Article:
First, I will discuss how financial services may be transformed by the adoption of financial technology;
Second, I will examine how crypto-assets rise may pose challenges to financial integrity and stability;
Third, how central banks and regulators can mitigate potential stability risks without impeding innovation;
And finally, I will highlight the work the IMF is doing to help its 189 member countries address these challenges.
He made references to useful services:
"Some useful technology is being developed to improve market efficiency. For example, services have slashed from days to minutes the time it takes for cross-border payments to reach destinations. These include relatively small firms like BitPesa in Africa and BitOasis in the Middle East and such well-known companies as Western Union and Moneygram."
He gives the answer on how regulators and central banks should respond?
First, regulators need to complement their focus on entities with increasing attention to activities. This responds to the reality that an increasingly diverse group of firms and market platforms are providing financial services.
Second, governance needs to be strengthened. Rules and standards will need to be developed to ensure the integrity of data, algorithms, and platforms—in other words, to ensure that they operate in a manner that does not expose consumers or the financial system to undue risk.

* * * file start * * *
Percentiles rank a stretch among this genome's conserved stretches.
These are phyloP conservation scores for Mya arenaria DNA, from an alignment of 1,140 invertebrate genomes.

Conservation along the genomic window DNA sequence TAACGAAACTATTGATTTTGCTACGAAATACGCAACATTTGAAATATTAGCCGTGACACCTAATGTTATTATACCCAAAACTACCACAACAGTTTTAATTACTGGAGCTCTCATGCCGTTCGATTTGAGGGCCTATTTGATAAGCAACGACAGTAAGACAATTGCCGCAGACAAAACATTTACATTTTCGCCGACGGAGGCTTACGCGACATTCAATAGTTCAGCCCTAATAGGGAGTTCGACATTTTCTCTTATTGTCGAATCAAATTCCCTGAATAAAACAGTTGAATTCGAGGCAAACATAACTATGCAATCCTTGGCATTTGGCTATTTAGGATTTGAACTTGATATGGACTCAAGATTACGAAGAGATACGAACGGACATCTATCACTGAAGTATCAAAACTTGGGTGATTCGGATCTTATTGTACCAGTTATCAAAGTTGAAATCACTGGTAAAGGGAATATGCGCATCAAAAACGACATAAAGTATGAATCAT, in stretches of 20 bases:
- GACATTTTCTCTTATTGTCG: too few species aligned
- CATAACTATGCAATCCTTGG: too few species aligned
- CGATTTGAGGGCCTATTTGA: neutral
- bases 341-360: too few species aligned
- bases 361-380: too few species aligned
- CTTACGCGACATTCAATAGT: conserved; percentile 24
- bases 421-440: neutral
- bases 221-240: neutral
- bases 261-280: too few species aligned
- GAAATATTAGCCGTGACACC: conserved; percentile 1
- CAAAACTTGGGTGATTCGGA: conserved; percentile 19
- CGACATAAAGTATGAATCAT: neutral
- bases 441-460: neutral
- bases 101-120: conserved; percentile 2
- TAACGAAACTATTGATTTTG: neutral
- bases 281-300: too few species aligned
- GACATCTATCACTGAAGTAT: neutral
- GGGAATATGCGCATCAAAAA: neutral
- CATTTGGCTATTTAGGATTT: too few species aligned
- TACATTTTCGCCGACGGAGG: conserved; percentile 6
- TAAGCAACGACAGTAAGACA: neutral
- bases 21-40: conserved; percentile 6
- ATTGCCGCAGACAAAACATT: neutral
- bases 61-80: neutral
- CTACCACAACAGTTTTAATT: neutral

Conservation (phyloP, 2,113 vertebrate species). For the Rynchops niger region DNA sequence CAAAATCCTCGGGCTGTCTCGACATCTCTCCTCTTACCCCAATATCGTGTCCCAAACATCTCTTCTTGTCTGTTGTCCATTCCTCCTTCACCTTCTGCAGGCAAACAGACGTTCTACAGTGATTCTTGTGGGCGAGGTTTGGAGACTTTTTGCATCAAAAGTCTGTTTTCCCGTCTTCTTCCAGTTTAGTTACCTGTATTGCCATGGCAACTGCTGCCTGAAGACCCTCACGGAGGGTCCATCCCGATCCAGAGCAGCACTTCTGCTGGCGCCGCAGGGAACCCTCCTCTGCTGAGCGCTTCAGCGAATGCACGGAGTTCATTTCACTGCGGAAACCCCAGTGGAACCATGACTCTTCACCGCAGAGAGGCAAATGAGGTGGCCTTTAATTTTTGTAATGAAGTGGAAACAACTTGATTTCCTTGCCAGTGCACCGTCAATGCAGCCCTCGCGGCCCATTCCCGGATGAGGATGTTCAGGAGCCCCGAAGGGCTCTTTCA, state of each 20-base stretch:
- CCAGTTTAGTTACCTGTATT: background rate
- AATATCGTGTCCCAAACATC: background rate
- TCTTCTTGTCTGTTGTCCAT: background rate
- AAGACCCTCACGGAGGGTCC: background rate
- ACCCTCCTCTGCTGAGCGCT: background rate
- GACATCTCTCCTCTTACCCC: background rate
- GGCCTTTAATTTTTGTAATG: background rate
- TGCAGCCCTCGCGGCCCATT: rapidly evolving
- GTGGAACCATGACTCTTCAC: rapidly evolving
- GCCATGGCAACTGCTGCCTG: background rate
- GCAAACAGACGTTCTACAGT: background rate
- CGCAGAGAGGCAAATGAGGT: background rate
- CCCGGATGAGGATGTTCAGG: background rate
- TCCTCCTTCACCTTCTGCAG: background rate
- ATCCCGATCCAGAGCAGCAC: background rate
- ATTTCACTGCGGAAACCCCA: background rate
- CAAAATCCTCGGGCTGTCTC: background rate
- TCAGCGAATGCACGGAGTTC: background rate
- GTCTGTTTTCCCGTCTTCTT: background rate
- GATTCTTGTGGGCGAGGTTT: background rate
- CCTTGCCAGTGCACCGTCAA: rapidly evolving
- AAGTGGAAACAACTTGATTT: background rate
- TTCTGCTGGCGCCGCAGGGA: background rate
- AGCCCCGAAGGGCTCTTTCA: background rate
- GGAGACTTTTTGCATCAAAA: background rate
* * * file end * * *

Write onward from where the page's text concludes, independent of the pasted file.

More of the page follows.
Third, policy options could be considered to support open networks, and licensing policies could be adjusted to help foster competition.
Fourth, legal principles need to be modernized. Maintaining trust in financial services may also require the development of new legal frameworks to clarify rights and obligations within the new financial landscape.
They already begun!
"In fact, a group of central banks is actively experimenting with the use of digital currencies and distributed ledger technology with the aim of making cross-border payments more efficient."